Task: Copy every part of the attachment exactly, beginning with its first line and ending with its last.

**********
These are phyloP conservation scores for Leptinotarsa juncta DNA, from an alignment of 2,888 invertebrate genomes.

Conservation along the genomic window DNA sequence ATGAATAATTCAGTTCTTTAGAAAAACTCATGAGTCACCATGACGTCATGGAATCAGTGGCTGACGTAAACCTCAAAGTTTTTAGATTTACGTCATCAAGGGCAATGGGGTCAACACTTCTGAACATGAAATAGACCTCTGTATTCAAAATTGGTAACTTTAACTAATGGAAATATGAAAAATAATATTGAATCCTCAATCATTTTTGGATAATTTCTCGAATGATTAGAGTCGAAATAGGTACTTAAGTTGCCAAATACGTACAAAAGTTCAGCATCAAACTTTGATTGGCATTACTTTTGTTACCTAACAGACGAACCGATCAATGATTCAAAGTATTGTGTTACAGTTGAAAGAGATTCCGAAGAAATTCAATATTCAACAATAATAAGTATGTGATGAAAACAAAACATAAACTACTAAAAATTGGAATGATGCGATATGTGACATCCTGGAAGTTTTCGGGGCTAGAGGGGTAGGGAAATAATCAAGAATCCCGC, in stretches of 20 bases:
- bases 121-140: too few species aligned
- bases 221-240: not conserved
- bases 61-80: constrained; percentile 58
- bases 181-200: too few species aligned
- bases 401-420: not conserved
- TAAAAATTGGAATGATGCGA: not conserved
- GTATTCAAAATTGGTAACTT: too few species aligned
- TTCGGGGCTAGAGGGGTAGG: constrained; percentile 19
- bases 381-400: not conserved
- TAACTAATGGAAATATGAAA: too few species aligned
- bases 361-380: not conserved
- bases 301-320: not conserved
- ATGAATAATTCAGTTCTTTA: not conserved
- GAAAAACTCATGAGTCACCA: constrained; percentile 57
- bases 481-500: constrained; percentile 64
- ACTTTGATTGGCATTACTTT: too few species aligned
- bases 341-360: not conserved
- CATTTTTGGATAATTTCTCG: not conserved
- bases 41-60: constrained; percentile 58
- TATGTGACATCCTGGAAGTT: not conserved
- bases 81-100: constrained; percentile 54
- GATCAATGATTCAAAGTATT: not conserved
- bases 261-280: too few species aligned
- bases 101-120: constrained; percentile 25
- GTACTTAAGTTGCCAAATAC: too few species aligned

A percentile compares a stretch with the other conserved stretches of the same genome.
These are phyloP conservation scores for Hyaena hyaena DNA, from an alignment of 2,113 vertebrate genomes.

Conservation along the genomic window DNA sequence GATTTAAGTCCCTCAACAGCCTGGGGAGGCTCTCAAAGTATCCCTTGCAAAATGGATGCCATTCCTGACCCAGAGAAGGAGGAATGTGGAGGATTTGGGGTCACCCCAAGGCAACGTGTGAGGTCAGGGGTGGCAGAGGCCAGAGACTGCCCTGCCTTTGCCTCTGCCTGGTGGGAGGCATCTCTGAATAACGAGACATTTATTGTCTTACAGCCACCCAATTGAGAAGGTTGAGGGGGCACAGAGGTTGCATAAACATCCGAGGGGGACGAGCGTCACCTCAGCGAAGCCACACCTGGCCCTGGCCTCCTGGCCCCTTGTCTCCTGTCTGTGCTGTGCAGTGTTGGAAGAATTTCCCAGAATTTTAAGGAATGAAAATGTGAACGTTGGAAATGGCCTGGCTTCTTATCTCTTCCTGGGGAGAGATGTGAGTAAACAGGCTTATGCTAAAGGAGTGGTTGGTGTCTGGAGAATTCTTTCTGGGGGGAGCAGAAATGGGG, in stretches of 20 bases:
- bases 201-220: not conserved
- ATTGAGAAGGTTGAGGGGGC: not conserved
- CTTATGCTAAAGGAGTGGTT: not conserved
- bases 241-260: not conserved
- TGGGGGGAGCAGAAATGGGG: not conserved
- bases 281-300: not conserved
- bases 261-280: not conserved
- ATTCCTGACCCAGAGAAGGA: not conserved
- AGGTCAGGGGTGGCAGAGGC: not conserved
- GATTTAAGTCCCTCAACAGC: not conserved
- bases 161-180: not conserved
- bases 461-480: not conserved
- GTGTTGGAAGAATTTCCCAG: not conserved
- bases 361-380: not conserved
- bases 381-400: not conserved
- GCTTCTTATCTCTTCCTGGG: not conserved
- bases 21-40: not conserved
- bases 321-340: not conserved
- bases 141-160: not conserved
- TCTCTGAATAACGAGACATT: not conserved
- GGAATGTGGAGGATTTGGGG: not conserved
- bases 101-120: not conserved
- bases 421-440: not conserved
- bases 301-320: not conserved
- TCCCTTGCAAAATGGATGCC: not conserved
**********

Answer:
These are phyloP conservation scores for Leptinotarsa juncta DNA, from an alignment of 2,888 invertebrate genomes.

Conservation along the genomic window DNA sequence ATGAATAATTCAGTTCTTTAGAAAAACTCATGAGTCACCATGACGTCATGGAATCAGTGGCTGACGTAAACCTCAAAGTTTTTAGATTTACGTCATCAAGGGCAATGGGGTCAACACTTCTGAACATGAAATAGACCTCTGTATTCAAAATTGGTAACTTTAACTAATGGAAATATGAAAAATAATATTGAATCCTCAATCATTTTTGGATAATTTCTCGAATGATTAGAGTCGAAATAGGTACTTAAGTTGCCAAATACGTACAAAAGTTCAGCATCAAACTTTGATTGGCATTACTTTTGTTACCTAACAGACGAACCGATCAATGATTCAAAGTATTGTGTTACAGTTGAAAGAGATTCCGAAGAAATTCAATATTCAACAATAATAAGTATGTGATGAAAACAAAACATAAACTACTAAAAATTGGAATGATGCGATATGTGACATCCTGGAAGTTTTCGGGGCTAGAGGGGTAGGGAAATAATCAAGAATCCCGC, in stretches of 20 bases:
- bases 121-140: too few species aligned
- bases 221-240: not conserved
- bases 61-80: constrained; percentile 58
- bases 181-200: too few species aligned
- bases 401-420: not conserved
- TAAAAATTGGAATGATGCGA: not conserved
- GTATTCAAAATTGGTAACTT: too few species aligned
- TTCGGGGCTAGAGGGGTAGG: constrained; percentile 19
- bases 381-400: not conserved
- TAACTAATGGAAATATGAAA: too few species aligned
- bases 361-380: not conserved
- bases 301-320: not conserved
- ATGAATAATTCAGTTCTTTA: not conserved
- GAAAAACTCATGAGTCACCA: constrained; percentile 57
- bases 481-500: constrained; percentile 64
- ACTTTGATTGGCATTACTTT: too few species aligned
- bases 341-360: not conserved
- CATTTTTGGATAATTTCTCG: not conserved
- bases 41-60: constrained; percentile 58
- TATGTGACATCCTGGAAGTT: not conserved
- bases 81-100: constrained; percentile 54
- GATCAATGATTCAAAGTATT: not conserved
- bases 261-280: too few species aligned
- bases 101-120: constrained; percentile 25
- GTACTTAAGTTGCCAAATAC: too few species aligned

A percentile compares a stretch with the other conserved stretches of the same genome.
These are phyloP conservation scores for Hyaena hyaena DNA, from an alignment of 2,113 vertebrate genomes.

Conservation along the genomic window DNA sequence GATTTAAGTCCCTCAACAGCCTGGGGAGGCTCTCAAAGTATCCCTTGCAAAATGGATGCCATTCCTGACCCAGAGAAGGAGGAATGTGGAGGATTTGGGGTCACCCCAAGGCAACGTGTGAGGTCAGGGGTGGCAGAGGCCAGAGACTGCCCTGCCTTTGCCTCTGCCTGGTGGGAGGCATCTCTGAATAACGAGACATTTATTGTCTTACAGCCACCCAATTGAGAAGGTTGAGGGGGCACAGAGGTTGCATAAACATCCGAGGGGGACGAGCGTCACCTCAGCGAAGCCACACCTGGCCCTGGCCTCCTGGCCCCTTGTCTCCTGTCTGTGCTGTGCAGTGTTGGAAGAATTTCCCAGAATTTTAAGGAATGAAAATGTGAACGTTGGAAATGGCCTGGCTTCTTATCTCTTCCTGGGGAGAGATGTGAGTAAACAGGCTTATGCTAAAGGAGTGGTTGGTGTCTGGAGAATTCTTTCTGGGGGGAGCAGAAATGGGG, in stretches of 20 bases:
- bases 201-220: not conserved
- ATTGAGAAGGTTGAGGGGGC: not conserved
- CTTATGCTAAAGGAGTGGTT: not conserved
- bases 241-260: not conserved
- TGGGGGGAGCAGAAATGGGG: not conserved
- bases 281-300: not conserved
- bases 261-280: not conserved
- ATTCCTGACCCAGAGAAGGA: not conserved
- AGGTCAGGGGTGGCAGAGGC: not conserved
- GATTTAAGTCCCTCAACAGC: not conserved
- bases 161-180: not conserved
- bases 461-480: not conserved
- GTGTTGGAAGAATTTCCCAG: not conserved
- bases 361-380: not conserved
- bases 381-400: not conserved
- GCTTCTTATCTCTTCCTGGG: not conserved
- bases 21-40: not conserved
- bases 321-340: not conserved
- bases 141-160: not conserved
- TCTCTGAATAACGAGACATT: not conserved
- GGAATGTGGAGGATTTGGGG: not conserved
- bases 101-120: not conserved
- bases 421-440: not conserved
- bases 301-320: not conserved
- TCCCTTGCAAAATGGATGCC: not conserved